I have been playing video games my entire life. I can’t even begin to tell you how many times I’ve saved Princess Peach from the clutches of Bowser, freed the land of Hyrule from Ganon, and liberated Raccoon City from a massive zombie outbreak.
Growing up, however, I was told that these games were largely a waste of time and that I wouldn’t learn anything from them. While it remains to be seen how I’ll do in a zombie outbreak, (though chances are ‘pretty good’) over the past decade there has been a string of evidence that video games can be useful to teaching tool.
Nothing exemplifies that “video games are knowledge” belief than the Madden football series. Madden originally debuted in 1988, then under the name John Madden Football, and has been an annual staple in sports video games since 1990.
In this article, we’re going to explore why Madden is indeed the football simulator it claims to be – and why playing Madden can make you a better football player, fan, or coach.
Tyler Lockett is All In On Madden…And He’s Not the First
Tyler Lockett is a wide receiver on the Seattle Seahawks. Lockett, who played for Kansas State in college, was the 69th pick in the third round of the 2015 NFL Draft. Though still only a few years into his pro career, Lockett has earned accolades including spot in the 2016 Pro Bowl.
Most interesting about Tyler Lockett, however, is how Madden taught him to be a better football player.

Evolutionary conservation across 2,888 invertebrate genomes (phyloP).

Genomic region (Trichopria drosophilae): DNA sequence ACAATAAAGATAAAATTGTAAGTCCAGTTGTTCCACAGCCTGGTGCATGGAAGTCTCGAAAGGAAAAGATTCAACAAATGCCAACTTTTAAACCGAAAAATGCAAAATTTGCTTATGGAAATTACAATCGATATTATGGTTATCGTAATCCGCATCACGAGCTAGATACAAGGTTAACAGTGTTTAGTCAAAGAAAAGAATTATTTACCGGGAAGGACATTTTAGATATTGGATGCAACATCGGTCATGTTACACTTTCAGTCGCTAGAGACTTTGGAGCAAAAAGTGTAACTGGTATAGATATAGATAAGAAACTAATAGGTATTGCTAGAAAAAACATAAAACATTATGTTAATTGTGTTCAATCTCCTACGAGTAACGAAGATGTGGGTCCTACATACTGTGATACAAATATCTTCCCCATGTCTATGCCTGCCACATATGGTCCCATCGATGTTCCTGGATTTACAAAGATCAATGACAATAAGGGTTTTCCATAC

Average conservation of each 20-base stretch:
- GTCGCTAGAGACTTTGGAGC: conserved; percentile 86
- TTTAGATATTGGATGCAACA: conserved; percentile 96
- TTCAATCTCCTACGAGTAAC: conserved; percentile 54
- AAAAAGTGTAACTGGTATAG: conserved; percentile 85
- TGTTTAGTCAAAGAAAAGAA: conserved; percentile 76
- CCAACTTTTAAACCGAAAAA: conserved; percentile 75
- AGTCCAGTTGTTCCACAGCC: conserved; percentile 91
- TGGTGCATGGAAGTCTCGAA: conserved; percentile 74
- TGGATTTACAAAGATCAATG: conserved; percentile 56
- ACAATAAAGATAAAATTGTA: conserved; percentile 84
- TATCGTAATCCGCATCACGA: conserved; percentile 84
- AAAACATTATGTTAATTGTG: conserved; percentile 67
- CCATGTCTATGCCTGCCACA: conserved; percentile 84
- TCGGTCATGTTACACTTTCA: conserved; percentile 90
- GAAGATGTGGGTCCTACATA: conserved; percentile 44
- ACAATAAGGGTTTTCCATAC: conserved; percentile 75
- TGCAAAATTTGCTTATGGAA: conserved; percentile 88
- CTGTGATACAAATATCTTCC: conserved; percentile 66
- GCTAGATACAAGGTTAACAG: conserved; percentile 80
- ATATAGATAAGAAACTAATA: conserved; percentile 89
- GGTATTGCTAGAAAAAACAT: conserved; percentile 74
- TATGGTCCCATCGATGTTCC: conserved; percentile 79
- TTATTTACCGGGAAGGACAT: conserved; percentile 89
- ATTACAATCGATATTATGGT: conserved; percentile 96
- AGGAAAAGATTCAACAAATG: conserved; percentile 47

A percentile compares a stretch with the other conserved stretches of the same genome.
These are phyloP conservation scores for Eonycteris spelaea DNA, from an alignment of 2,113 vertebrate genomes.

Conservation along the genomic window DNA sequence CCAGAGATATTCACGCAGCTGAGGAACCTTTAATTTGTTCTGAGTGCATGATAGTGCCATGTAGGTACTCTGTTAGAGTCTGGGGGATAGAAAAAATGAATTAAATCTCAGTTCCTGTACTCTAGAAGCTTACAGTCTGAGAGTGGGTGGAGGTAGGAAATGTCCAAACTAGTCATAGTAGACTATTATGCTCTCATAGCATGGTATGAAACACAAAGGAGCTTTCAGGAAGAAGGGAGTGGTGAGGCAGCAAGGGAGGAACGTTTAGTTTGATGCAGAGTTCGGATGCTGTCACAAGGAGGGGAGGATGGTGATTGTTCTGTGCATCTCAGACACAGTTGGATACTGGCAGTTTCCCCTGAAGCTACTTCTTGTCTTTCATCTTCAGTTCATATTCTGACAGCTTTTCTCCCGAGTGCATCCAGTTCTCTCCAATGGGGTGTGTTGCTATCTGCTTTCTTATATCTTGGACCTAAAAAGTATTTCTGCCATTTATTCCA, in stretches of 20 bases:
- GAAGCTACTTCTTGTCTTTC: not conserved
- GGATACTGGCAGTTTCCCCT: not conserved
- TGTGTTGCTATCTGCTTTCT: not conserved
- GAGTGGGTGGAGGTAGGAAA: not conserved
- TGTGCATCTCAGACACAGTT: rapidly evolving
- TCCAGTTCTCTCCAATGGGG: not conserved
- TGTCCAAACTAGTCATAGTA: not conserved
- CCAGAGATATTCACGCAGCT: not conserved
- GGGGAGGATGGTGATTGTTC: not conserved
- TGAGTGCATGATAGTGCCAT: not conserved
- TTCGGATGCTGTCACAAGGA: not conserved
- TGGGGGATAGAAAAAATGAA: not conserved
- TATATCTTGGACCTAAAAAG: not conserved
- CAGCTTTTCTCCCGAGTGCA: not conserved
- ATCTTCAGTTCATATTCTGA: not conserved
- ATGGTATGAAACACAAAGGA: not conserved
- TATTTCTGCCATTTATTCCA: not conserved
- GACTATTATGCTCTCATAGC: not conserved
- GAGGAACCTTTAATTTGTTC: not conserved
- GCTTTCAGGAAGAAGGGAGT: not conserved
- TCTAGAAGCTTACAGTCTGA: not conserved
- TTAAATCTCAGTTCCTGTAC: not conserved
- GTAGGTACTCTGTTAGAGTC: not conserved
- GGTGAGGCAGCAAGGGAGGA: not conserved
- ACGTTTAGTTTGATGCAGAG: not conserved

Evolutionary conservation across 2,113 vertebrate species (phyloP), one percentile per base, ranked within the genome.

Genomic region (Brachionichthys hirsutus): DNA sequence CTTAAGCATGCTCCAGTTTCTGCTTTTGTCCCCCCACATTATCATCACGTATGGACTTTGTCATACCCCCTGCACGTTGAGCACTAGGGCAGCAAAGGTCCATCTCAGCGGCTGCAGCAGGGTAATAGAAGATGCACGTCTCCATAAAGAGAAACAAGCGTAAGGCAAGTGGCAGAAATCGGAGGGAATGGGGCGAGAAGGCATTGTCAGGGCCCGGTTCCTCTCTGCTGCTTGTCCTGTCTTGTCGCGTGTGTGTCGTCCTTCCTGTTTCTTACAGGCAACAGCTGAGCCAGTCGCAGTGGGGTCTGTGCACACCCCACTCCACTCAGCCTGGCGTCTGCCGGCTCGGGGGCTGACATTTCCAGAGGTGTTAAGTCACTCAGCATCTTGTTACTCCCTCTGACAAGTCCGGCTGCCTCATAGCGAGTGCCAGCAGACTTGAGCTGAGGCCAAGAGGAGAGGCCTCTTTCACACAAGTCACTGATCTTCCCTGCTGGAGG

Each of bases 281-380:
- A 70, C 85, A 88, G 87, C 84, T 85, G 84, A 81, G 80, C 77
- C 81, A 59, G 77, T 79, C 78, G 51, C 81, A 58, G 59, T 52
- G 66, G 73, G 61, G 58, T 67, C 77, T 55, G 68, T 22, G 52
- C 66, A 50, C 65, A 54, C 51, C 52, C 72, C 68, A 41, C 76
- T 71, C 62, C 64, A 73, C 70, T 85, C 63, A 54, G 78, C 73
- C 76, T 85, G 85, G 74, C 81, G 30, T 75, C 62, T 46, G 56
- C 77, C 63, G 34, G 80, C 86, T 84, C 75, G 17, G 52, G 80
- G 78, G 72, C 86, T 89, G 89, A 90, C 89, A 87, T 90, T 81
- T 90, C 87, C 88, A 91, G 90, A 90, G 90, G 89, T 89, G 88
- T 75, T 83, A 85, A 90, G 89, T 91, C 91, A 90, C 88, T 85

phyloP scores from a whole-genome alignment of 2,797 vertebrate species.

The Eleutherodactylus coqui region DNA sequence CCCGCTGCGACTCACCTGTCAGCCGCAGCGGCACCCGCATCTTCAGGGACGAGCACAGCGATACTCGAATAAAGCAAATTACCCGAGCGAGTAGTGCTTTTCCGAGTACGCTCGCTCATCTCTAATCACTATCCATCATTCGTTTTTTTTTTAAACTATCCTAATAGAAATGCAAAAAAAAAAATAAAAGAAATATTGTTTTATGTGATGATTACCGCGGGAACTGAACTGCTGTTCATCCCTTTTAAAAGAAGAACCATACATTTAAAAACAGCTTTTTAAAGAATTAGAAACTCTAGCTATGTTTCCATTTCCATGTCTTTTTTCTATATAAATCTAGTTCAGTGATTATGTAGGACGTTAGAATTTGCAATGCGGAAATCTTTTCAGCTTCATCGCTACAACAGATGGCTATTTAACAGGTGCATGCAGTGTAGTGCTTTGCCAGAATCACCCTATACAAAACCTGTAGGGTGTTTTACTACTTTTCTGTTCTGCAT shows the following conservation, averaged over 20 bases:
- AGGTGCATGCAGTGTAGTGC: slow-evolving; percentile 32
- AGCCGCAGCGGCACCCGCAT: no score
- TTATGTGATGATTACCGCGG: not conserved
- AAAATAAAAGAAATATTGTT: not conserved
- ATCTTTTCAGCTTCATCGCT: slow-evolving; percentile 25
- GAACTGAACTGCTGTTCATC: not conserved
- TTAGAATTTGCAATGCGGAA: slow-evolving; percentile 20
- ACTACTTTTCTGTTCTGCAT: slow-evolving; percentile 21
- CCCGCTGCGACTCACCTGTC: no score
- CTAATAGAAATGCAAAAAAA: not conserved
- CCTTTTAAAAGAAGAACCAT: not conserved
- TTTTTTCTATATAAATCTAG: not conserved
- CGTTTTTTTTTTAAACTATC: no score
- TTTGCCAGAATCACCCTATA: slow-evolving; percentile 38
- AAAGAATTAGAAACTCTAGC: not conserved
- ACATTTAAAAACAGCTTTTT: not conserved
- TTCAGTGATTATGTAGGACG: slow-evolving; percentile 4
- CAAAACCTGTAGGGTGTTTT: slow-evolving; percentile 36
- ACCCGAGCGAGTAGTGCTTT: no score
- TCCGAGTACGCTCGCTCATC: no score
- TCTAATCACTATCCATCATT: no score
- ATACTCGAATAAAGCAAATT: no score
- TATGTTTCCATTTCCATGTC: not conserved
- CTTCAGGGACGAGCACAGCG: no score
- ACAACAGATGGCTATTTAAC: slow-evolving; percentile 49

Lockett noted that, even though it sounds crazy, this is something that gives you a better IQ of the game.
Though it’s not as crazy as it sounds, because Lockett is hardly the first.
Like Meeting Mario in Real Life
Bjoern Werner was drafted out of Florida State as the 24th overall pick in 2013. Originally from Berlin, Werner played his way through high school and college to end up on the Indianapolis Colts, but his greatest teacher of the game was whatever console Werner was playing Madden on. The way Werner described this was as if some of us got to meet Mario in real life.
“I knew every NFL star probably when I was 12, 13 or 14. I learned every team, every player in the game and I always created my little all-star games, all-star teams,” Werner said in an interview published on NFL.com. “I was just telling a few people when I was 12, 13, 14, I played with Robert Mathis and Dwight Freeney. They were like the dynamic duo for years. Now I’m going to play with Robert Mathis. He’s going to be my veteran. I can ask questions, I can look up to him. This is just so amazing and so unbelievable.”
Other players were following suit. 2014 rookie Teddy Bridgewater said that after his mini camp he didn’t have a real team he could field and practice with yet, so instead he leveraged a digital one to learn the Minnesota Vikings – whom he had been drafted by – to be more prepared for the season.
What makes Madden so special to athletes? Why is this game such a great teacher of an otherwise incredibly complex sport. To understand that, we need to understand what Madden does.
A Simulation (and Gamification) of Football